Two more of our little yellow ducks have quacked their way into eager, waiting hands:

  • We’re not sure what Sid was thinking the other day at Iztuzu Beach when he waded out in his shoes and socks, but we suspect he was suffering delusions of grandeur after our boat trip on the Sea of Galilee – and have awarded him the esteemed ‘Walking On Water Award’.
  • Yesterday, for the trip to Ephesus, our group was split into two busloads – and when it came time to leave, Jan was missing. We were about to send out a search party when she sheepishly emerged from the bowels of the other bus – and was promptly nominated for our ‘Stowaway Award’.


We’re back in Greece … and the small village of Katakolon is our gateway to the mystical site of ancient Olympia, 40 kilometres to the east – site of the very first Olympic Games. You never know, we might get to sprint (or hobble!) along the famous stadium!

Yours bloggedly – JOHN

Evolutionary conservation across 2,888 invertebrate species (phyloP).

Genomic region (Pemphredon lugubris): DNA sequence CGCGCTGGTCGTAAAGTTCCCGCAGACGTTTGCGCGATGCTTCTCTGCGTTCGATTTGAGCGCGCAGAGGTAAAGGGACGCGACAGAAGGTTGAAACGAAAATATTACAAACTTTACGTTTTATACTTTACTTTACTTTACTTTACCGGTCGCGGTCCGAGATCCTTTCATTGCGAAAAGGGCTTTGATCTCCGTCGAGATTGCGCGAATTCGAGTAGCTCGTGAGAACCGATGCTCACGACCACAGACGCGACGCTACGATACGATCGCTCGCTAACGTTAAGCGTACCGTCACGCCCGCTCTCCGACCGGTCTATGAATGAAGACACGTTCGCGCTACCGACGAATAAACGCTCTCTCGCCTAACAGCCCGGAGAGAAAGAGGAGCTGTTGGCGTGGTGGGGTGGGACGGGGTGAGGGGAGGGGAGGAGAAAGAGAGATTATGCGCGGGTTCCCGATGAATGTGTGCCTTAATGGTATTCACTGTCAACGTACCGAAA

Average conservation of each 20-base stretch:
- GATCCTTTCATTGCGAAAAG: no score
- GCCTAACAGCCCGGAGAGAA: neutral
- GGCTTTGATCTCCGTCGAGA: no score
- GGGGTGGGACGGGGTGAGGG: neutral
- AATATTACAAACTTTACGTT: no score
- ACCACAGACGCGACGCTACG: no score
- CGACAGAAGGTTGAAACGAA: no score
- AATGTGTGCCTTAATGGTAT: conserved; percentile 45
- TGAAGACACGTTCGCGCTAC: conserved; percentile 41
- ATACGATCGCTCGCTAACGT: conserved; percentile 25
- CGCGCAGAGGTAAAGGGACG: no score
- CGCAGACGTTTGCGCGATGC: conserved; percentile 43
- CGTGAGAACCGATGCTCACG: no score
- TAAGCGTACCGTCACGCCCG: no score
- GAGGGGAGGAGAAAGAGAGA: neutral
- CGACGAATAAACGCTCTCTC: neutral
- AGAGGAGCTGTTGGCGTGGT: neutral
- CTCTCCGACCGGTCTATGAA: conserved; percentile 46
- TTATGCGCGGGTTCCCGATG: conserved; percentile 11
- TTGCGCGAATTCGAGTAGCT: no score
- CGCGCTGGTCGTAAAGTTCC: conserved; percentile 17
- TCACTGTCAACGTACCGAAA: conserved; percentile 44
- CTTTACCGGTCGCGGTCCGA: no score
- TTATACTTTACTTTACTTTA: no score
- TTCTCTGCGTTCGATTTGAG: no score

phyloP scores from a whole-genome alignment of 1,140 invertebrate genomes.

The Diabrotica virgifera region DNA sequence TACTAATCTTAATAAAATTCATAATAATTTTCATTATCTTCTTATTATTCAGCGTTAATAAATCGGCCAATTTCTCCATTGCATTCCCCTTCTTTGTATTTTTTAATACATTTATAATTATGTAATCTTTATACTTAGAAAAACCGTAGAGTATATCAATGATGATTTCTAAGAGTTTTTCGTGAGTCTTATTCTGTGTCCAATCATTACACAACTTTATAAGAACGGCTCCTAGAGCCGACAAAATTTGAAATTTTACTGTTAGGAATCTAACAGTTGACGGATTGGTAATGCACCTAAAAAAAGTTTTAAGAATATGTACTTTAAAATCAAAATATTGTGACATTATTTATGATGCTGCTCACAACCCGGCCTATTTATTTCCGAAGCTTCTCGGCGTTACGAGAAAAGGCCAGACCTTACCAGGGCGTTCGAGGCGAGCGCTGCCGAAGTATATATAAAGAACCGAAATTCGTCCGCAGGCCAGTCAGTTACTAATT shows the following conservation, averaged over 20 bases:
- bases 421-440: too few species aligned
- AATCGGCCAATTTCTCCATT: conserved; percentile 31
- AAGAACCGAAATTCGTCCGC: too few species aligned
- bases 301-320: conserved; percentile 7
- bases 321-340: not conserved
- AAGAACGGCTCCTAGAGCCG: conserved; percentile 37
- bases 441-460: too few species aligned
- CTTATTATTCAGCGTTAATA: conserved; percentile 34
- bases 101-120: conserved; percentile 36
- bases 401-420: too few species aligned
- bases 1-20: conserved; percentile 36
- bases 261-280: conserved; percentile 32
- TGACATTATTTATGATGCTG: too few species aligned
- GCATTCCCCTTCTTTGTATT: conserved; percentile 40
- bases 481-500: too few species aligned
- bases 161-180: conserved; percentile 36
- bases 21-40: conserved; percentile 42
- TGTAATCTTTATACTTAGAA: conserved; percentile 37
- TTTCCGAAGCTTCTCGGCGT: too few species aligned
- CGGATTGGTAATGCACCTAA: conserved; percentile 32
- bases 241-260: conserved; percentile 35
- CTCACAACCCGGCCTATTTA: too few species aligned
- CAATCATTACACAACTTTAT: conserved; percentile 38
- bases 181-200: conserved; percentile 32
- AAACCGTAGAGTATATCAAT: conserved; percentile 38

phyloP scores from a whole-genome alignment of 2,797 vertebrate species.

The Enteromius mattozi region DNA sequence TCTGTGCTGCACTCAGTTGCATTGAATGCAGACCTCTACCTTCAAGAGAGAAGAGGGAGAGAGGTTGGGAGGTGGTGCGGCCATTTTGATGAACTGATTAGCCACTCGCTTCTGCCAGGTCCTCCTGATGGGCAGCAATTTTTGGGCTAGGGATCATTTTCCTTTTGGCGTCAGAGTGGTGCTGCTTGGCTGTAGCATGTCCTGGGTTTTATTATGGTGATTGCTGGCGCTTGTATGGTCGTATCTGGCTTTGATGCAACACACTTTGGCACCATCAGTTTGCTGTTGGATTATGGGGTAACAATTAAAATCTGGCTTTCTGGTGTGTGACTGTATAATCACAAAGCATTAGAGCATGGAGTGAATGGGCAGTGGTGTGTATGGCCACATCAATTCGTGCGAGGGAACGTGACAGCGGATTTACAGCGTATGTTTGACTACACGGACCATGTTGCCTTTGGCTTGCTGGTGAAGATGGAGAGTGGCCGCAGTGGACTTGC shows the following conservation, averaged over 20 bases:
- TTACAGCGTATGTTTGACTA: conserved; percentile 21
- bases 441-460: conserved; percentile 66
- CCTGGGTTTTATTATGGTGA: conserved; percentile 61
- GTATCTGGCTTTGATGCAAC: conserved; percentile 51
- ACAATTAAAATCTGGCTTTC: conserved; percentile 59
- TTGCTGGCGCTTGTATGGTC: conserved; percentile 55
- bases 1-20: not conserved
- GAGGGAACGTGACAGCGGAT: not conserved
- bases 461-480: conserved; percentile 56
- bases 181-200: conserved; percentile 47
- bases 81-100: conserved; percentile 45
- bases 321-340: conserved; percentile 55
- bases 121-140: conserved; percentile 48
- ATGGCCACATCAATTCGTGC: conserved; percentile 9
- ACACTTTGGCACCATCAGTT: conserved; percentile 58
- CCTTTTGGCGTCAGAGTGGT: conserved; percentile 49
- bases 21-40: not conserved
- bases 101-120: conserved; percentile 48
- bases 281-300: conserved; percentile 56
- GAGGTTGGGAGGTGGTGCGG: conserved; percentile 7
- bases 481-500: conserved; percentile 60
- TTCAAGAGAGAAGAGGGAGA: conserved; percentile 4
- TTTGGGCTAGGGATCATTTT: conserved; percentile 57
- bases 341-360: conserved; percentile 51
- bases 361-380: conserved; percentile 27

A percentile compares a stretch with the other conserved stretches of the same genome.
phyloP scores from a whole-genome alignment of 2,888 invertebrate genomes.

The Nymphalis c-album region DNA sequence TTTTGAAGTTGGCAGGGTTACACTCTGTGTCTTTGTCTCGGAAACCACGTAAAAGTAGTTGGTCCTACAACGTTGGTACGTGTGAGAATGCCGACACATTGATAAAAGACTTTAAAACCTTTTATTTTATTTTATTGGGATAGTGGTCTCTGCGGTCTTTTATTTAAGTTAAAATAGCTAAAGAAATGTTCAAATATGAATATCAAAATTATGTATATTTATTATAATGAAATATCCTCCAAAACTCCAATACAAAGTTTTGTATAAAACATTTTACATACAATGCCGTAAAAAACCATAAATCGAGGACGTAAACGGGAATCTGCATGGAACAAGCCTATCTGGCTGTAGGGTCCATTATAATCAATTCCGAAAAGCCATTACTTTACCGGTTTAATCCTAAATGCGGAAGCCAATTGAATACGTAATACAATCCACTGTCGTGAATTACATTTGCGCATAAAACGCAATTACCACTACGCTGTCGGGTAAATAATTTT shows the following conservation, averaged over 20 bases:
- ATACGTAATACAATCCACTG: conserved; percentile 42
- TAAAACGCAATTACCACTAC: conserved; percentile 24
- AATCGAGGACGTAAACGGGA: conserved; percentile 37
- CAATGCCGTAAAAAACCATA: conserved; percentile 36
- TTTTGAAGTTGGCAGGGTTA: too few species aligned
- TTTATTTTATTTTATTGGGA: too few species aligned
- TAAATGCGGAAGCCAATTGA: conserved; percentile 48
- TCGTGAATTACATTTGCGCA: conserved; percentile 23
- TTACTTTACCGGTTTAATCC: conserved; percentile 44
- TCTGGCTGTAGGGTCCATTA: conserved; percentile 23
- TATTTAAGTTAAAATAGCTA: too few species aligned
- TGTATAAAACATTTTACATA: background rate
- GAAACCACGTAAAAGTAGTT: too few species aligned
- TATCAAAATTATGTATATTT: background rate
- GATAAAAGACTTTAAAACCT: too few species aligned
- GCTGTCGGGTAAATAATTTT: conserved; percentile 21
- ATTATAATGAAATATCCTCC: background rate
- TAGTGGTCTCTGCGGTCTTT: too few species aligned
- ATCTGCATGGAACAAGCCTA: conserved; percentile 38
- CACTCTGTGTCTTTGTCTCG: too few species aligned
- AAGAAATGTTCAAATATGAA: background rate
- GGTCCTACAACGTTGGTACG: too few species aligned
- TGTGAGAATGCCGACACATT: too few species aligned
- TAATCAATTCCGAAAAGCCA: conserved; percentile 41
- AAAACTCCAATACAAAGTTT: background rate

P.S. If you want to leave a message for someone in our group, just click on the little speech bubble at the top of this page, and add your ‘COMMENTS’! Make sure you say who it’s for and who it’s from – and keep it brief.



Tuesday 9 October, 2012

Hope you’re not getting Romaned-out or confused about the ancient sites we’ve been visiting, because here are a couple more to add to the list! After docking around breakfast time yesterday in the Turkish resort of Antalya, we drove through the tidy, green countryside of south-west Turkey to the ancient city of Aspendos – where we clambered around its superbly-preserved 2nd-century amphitheatre … wandered over a 13th century bridge … and picked some cotton from a nearby cotton-field.

Next we entered the atmospheric town of Side (‘seed-er’ meaning pomegranate) through a gate in the old city walls, and trekked down a quaint, store-lined street to some more Roman remains. On the way back to the coach, we had time to shop-shop-shop – and sample some refreshing, freshly-squeezed pomegranate juice from a local vendor. (You’ve gotta try it one day!)

Then, after lunch (in the outdoors under trees), we continued to yet another ancient landmark. Perge dates back to 1000 BC … played an important part (centuries later) in the spread of Christianity … and still boasts a Roman-era theatre, a basilica, an early-century shopping mall, a Nymphaeum (hilltop reservoir consecrated to water nymphs), and three Roman temples (dedicated to Dionysus, Apollo and Artemis).